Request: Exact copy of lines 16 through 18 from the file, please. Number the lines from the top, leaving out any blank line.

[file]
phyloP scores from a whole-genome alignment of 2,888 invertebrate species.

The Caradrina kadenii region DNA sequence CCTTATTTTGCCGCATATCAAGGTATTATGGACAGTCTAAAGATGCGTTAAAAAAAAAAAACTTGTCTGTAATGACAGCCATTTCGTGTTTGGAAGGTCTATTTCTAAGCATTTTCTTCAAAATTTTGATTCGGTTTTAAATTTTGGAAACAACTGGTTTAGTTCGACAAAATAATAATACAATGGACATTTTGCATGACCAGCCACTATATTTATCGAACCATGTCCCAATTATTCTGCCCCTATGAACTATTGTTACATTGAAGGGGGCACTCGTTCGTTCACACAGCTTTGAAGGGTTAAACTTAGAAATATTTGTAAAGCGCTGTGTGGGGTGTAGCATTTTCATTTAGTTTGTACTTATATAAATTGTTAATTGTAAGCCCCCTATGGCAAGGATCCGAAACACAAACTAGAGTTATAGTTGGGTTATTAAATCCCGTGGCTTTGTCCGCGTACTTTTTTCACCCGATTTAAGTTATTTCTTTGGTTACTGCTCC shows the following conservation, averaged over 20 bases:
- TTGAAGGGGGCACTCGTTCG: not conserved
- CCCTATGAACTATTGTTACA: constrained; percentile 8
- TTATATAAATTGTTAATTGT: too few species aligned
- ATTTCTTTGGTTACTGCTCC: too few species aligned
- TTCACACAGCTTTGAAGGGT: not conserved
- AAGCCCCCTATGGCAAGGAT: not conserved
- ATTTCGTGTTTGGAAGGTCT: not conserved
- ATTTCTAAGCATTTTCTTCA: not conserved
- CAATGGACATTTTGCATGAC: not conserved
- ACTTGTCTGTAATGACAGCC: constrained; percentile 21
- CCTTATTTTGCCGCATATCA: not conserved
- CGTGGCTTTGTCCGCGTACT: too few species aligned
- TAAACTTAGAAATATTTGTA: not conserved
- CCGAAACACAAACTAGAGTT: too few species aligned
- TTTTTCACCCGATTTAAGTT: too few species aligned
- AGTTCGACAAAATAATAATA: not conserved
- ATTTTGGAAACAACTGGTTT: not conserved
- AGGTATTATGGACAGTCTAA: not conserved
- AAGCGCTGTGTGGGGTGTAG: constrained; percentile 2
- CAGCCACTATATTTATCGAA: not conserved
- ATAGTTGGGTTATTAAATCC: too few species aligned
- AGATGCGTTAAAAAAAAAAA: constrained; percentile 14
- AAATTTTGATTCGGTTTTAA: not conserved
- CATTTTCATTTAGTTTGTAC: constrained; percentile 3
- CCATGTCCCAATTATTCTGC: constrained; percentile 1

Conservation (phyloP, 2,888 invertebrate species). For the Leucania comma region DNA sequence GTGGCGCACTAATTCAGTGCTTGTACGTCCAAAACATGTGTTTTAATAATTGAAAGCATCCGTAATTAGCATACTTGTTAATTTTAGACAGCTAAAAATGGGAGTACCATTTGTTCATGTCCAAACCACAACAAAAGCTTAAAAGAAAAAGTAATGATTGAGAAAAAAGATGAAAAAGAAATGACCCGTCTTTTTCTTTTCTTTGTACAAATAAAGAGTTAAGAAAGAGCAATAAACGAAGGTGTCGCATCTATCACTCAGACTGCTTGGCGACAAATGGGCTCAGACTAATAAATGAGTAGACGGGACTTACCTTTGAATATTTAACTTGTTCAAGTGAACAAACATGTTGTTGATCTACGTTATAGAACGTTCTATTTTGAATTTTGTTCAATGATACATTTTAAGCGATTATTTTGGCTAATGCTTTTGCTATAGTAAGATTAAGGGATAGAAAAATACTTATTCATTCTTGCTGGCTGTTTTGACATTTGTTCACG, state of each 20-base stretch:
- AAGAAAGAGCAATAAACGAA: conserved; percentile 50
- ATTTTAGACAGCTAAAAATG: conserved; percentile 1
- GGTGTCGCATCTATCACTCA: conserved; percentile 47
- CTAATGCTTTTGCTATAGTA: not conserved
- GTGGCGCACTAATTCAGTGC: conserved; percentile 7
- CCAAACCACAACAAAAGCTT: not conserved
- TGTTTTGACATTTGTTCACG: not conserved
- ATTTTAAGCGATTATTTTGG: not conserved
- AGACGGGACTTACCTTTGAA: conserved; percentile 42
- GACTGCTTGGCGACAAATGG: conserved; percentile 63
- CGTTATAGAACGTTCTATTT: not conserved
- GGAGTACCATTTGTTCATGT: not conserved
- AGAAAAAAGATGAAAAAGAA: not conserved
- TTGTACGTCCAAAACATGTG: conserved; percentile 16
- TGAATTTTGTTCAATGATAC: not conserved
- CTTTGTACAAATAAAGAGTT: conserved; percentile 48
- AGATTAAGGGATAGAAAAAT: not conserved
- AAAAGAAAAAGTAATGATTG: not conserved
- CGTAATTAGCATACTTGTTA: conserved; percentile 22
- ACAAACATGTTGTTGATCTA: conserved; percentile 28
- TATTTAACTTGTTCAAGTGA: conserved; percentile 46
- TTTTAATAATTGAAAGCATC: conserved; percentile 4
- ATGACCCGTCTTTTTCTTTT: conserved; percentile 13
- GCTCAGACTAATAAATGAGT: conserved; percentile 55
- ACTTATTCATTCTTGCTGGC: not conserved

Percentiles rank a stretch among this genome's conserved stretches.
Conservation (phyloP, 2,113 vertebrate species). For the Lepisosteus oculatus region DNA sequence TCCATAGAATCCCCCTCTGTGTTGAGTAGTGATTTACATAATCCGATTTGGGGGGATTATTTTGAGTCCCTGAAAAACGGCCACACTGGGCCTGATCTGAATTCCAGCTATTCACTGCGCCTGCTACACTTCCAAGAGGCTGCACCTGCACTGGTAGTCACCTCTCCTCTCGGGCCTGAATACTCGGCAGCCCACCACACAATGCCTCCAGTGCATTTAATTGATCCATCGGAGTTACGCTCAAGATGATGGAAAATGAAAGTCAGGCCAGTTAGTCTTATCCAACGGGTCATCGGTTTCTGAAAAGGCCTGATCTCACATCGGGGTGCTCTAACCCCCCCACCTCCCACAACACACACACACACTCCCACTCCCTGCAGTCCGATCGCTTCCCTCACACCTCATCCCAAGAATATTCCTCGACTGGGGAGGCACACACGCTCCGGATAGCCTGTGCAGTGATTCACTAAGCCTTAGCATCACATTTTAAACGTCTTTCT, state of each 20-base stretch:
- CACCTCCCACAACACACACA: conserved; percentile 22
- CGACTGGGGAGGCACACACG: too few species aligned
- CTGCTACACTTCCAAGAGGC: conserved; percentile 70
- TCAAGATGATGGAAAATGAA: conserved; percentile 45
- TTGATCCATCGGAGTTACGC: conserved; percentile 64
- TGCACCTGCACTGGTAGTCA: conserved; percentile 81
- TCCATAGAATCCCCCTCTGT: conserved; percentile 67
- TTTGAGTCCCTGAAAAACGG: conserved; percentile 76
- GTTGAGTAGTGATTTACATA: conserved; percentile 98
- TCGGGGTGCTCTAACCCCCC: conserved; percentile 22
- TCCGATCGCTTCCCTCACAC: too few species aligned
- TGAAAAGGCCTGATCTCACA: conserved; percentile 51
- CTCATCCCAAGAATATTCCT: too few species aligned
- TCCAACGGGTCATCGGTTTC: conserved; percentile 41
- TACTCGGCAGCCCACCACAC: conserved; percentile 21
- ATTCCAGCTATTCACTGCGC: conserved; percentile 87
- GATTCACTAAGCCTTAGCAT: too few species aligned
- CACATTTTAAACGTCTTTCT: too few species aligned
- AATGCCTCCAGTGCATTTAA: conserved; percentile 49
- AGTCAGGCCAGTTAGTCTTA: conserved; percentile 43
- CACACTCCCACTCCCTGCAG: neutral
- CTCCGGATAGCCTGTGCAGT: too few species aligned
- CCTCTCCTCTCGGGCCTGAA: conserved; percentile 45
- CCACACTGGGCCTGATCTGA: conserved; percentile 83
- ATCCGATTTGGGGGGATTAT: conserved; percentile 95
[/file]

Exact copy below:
- CCGAAACACAAACTAGAGTT: too few species aligned
- TTTTTCACCCGATTTAAGTT: too few species aligned
- AGTTCGACAAAATAATAATA: not conserved